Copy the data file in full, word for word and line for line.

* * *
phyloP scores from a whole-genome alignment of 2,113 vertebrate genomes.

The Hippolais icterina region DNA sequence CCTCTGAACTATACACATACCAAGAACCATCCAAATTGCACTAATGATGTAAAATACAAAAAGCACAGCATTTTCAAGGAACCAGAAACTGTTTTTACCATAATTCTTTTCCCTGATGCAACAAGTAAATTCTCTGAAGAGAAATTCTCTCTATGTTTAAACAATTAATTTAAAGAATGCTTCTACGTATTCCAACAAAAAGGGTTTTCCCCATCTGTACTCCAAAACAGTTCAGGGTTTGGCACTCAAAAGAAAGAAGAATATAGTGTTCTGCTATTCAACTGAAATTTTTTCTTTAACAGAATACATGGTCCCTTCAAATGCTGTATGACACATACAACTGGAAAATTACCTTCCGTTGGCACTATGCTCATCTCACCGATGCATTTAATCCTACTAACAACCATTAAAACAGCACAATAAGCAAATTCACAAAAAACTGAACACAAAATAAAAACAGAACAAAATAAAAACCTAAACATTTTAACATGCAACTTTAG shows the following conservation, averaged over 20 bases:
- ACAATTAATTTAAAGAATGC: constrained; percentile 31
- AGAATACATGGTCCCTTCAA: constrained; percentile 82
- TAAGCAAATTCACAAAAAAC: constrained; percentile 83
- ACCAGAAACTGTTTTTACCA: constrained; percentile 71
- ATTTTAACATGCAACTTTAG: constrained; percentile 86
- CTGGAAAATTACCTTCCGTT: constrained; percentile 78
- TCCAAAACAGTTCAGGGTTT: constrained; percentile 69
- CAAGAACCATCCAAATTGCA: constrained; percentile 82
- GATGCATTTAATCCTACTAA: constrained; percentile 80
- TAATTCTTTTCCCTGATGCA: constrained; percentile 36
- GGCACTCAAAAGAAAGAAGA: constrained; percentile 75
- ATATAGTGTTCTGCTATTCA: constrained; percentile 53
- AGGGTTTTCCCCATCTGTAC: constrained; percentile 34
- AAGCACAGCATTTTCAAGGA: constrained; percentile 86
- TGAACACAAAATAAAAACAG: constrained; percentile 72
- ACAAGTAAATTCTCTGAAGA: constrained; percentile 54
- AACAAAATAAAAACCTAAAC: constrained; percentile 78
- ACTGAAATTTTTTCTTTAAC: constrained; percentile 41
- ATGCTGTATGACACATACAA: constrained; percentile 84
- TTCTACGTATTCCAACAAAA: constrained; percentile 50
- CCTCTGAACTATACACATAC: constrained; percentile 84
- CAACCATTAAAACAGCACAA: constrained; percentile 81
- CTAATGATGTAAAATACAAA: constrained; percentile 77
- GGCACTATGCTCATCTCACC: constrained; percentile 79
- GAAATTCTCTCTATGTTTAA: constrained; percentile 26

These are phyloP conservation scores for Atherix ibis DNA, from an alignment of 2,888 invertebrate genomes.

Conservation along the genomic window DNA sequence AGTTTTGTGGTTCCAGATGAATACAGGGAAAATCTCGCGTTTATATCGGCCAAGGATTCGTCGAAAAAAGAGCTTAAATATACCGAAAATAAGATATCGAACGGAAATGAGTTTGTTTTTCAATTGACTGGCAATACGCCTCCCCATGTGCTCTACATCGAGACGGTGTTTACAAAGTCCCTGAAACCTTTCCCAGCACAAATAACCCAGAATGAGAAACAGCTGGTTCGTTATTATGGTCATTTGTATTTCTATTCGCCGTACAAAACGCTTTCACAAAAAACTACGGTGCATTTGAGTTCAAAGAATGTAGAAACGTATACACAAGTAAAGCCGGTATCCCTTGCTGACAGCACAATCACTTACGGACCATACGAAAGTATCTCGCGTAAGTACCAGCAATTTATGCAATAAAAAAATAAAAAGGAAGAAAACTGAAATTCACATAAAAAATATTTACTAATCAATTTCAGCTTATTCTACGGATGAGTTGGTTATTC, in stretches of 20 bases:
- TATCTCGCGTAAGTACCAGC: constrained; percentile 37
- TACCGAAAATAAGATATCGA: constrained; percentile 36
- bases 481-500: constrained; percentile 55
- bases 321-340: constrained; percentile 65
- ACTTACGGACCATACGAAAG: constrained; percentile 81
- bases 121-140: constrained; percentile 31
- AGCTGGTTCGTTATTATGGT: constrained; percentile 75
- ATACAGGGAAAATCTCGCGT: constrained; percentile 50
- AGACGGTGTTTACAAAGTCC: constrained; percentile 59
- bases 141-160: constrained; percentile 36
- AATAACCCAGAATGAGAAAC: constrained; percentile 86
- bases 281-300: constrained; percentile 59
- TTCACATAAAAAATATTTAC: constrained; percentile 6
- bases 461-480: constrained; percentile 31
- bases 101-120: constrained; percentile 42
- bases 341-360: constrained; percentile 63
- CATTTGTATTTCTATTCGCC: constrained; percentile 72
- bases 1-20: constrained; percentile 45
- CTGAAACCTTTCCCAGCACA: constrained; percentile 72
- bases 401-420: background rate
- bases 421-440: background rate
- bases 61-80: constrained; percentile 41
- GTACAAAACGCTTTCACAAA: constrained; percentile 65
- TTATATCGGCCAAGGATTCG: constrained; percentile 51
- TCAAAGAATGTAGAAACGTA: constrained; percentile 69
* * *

phyloP scores from a whole-genome alignment of 2,113 vertebrate genomes.

The Hippolais icterina region DNA sequence CCTCTGAACTATACACATACCAAGAACCATCCAAATTGCACTAATGATGTAAAATACAAAAAGCACAGCATTTTCAAGGAACCAGAAACTGTTTTTACCATAATTCTTTTCCCTGATGCAACAAGTAAATTCTCTGAAGAGAAATTCTCTCTATGTTTAAACAATTAATTTAAAGAATGCTTCTACGTATTCCAACAAAAAGGGTTTTCCCCATCTGTACTCCAAAACAGTTCAGGGTTTGGCACTCAAAAGAAAGAAGAATATAGTGTTCTGCTATTCAACTGAAATTTTTTCTTTAACAGAATACATGGTCCCTTCAAATGCTGTATGACACATACAACTGGAAAATTACCTTCCGTTGGCACTATGCTCATCTCACCGATGCATTTAATCCTACTAACAACCATTAAAACAGCACAATAAGCAAATTCACAAAAAACTGAACACAAAATAAAAACAGAACAAAATAAAAACCTAAACATTTTAACATGCAACTTTAG shows the following conservation, averaged over 20 bases:
- ACAATTAATTTAAAGAATGC: constrained; percentile 31
- AGAATACATGGTCCCTTCAA: constrained; percentile 82
- TAAGCAAATTCACAAAAAAC: constrained; percentile 83
- ACCAGAAACTGTTTTTACCA: constrained; percentile 71
- ATTTTAACATGCAACTTTAG: constrained; percentile 86
- CTGGAAAATTACCTTCCGTT: constrained; percentile 78
- TCCAAAACAGTTCAGGGTTT: constrained; percentile 69
- CAAGAACCATCCAAATTGCA: constrained; percentile 82
- GATGCATTTAATCCTACTAA: constrained; percentile 80
- TAATTCTTTTCCCTGATGCA: constrained; percentile 36
- GGCACTCAAAAGAAAGAAGA: constrained; percentile 75
- ATATAGTGTTCTGCTATTCA: constrained; percentile 53
- AGGGTTTTCCCCATCTGTAC: constrained; percentile 34
- AAGCACAGCATTTTCAAGGA: constrained; percentile 86
- TGAACACAAAATAAAAACAG: constrained; percentile 72
- ACAAGTAAATTCTCTGAAGA: constrained; percentile 54
- AACAAAATAAAAACCTAAAC: constrained; percentile 78
- ACTGAAATTTTTTCTTTAAC: constrained; percentile 41
- ATGCTGTATGACACATACAA: constrained; percentile 84
- TTCTACGTATTCCAACAAAA: constrained; percentile 50
- CCTCTGAACTATACACATAC: constrained; percentile 84
- CAACCATTAAAACAGCACAA: constrained; percentile 81
- CTAATGATGTAAAATACAAA: constrained; percentile 77
- GGCACTATGCTCATCTCACC: constrained; percentile 79
- GAAATTCTCTCTATGTTTAA: constrained; percentile 26

These are phyloP conservation scores for Atherix ibis DNA, from an alignment of 2,888 invertebrate genomes.

Conservation along the genomic window DNA sequence AGTTTTGTGGTTCCAGATGAATACAGGGAAAATCTCGCGTTTATATCGGCCAAGGATTCGTCGAAAAAAGAGCTTAAATATACCGAAAATAAGATATCGAACGGAAATGAGTTTGTTTTTCAATTGACTGGCAATACGCCTCCCCATGTGCTCTACATCGAGACGGTGTTTACAAAGTCCCTGAAACCTTTCCCAGCACAAATAACCCAGAATGAGAAACAGCTGGTTCGTTATTATGGTCATTTGTATTTCTATTCGCCGTACAAAACGCTTTCACAAAAAACTACGGTGCATTTGAGTTCAAAGAATGTAGAAACGTATACACAAGTAAAGCCGGTATCCCTTGCTGACAGCACAATCACTTACGGACCATACGAAAGTATCTCGCGTAAGTACCAGCAATTTATGCAATAAAAAAATAAAAAGGAAGAAAACTGAAATTCACATAAAAAATATTTACTAATCAATTTCAGCTTATTCTACGGATGAGTTGGTTATTC, in stretches of 20 bases:
- TATCTCGCGTAAGTACCAGC: constrained; percentile 37
- TACCGAAAATAAGATATCGA: constrained; percentile 36
- bases 481-500: constrained; percentile 55
- bases 321-340: constrained; percentile 65
- ACTTACGGACCATACGAAAG: constrained; percentile 81
- bases 121-140: constrained; percentile 31
- AGCTGGTTCGTTATTATGGT: constrained; percentile 75
- ATACAGGGAAAATCTCGCGT: constrained; percentile 50
- AGACGGTGTTTACAAAGTCC: constrained; percentile 59
- bases 141-160: constrained; percentile 36
- AATAACCCAGAATGAGAAAC: constrained; percentile 86
- bases 281-300: constrained; percentile 59
- TTCACATAAAAAATATTTAC: constrained; percentile 6
- bases 461-480: constrained; percentile 31
- bases 101-120: constrained; percentile 42
- bases 341-360: constrained; percentile 63
- CATTTGTATTTCTATTCGCC: constrained; percentile 72
- bases 1-20: constrained; percentile 45
- CTGAAACCTTTCCCAGCACA: constrained; percentile 72
- bases 401-420: background rate
- bases 421-440: background rate
- bases 61-80: constrained; percentile 41
- GTACAAAACGCTTTCACAAA: constrained; percentile 65
- TTATATCGGCCAAGGATTCG: constrained; percentile 51
- TCAAAGAATGTAGAAACGTA: constrained; percentile 69